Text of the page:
“Remember that one of the charges levied against Huawei’s Meng Wanzhou was for violations of sanctions [against Iran],” referring to the Huawei Technologies Co chief financial officer who was put under house arrest for 1,000 days in Canada after a US extradition request.

However, unlike Western tech firms that have rushed to implement product export and service restrictions to Russia, Chinese tech firms have so far remained silent on whether they will cut Russia off from access to semiconductors and other advanced technologies crucial to the military, biotechnology and aerospace industries.

Under US export sanctions imposed on Russia, any technology goods made in foreign countries using US machinery, software or blueprints will be banned from being exported to the country. Companies in Taiwan, South Korea and Japan have quickly said they will comply.

However China’s Lenovo, the world’s largest personal computer manufacturer, immediately came under fire in the country amid reports that it had halted sales to Russia along with US rival Dell and chip supplier Intel. Lenovo has yet to make an official statement on the matter.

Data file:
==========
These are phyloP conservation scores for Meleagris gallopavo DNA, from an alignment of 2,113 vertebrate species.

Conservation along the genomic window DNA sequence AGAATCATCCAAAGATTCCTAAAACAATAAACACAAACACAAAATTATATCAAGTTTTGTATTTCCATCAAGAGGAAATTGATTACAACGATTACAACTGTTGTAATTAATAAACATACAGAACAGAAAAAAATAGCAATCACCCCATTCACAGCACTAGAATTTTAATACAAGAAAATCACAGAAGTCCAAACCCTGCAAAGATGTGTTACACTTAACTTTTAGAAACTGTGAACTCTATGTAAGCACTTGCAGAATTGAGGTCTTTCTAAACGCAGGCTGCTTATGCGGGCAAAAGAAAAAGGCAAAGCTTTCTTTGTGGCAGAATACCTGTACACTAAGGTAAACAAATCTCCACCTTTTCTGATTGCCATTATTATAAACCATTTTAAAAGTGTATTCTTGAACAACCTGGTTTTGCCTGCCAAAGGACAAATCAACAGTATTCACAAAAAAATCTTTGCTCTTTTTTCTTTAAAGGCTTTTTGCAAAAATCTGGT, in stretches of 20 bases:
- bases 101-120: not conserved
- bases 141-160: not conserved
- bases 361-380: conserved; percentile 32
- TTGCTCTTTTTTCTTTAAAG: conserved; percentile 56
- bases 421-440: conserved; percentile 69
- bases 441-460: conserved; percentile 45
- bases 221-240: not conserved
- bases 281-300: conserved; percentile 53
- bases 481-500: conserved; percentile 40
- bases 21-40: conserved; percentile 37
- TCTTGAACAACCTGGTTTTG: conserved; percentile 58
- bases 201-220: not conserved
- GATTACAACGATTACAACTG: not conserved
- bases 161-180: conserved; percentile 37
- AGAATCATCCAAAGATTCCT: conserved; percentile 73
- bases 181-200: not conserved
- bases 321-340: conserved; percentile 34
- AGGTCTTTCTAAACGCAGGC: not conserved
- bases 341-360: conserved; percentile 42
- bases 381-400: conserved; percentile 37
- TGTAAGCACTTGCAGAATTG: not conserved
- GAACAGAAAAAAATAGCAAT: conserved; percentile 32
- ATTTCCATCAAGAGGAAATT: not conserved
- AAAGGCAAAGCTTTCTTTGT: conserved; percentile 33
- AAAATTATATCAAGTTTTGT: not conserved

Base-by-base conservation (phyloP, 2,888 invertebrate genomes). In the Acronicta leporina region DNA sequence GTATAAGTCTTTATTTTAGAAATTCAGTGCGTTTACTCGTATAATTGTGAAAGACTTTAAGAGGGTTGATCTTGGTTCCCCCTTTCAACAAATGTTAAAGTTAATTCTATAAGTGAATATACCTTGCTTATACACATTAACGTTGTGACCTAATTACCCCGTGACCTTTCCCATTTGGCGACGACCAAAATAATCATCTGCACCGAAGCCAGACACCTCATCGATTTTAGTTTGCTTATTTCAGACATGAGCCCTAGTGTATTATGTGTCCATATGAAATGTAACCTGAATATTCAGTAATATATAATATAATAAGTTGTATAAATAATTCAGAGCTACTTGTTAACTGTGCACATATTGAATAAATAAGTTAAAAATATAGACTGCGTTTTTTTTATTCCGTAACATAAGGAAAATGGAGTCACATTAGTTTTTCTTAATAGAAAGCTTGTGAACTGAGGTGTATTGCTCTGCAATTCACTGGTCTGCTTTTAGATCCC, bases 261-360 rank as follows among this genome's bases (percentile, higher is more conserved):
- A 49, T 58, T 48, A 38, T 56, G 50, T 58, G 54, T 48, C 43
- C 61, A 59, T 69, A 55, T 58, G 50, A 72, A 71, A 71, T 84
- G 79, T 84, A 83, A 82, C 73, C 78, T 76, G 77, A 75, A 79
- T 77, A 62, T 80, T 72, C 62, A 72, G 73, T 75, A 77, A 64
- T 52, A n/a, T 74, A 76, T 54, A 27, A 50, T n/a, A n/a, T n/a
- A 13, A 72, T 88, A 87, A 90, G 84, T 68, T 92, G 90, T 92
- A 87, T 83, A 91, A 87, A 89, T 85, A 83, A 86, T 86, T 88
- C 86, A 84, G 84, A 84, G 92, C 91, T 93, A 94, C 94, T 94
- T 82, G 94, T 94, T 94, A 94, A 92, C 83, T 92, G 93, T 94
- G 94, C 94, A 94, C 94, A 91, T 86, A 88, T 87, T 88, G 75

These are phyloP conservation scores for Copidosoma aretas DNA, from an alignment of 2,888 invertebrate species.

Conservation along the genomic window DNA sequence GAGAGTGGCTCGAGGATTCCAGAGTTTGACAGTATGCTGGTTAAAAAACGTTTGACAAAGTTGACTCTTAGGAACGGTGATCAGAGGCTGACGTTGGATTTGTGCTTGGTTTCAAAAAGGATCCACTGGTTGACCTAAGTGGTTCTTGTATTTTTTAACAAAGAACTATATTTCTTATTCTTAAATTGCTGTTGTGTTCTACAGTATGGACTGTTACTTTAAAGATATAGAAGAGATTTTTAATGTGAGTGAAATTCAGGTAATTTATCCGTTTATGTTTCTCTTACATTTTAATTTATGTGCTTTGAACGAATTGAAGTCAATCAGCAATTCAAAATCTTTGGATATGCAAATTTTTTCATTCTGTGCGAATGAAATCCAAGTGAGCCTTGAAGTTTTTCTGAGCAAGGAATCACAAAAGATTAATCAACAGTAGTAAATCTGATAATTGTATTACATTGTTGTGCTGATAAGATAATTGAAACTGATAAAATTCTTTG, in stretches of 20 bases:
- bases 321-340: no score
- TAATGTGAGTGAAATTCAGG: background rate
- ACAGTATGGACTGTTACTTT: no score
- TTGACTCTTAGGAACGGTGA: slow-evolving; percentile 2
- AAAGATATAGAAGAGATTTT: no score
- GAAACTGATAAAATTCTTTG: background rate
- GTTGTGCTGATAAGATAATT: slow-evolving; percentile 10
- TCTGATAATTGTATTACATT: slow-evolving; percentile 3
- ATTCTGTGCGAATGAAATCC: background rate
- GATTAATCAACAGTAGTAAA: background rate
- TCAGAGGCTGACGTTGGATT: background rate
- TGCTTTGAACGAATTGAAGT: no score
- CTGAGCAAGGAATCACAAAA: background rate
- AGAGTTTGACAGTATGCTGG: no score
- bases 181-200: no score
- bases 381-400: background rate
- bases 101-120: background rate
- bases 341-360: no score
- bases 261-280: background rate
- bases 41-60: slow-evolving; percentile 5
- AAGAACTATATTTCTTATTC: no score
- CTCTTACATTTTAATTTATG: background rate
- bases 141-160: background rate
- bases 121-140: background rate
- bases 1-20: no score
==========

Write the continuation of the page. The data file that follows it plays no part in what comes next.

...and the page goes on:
The silence is partly related to Beijing’s official opposition to sanctions against Russia.

“China is not in favour of using sanctions to solve problems and furthermore opposes unilateral sanctions that have no basis in international law,” foreign ministry spokesman Wang Wenbin said on Monday.

But this stance does not provide much comfort for Chinese companies, like Huawei and rival ZTE Corp, that have been hit by penalties in the past for failing to comply with US sanctions against a third-party country, such as Iran.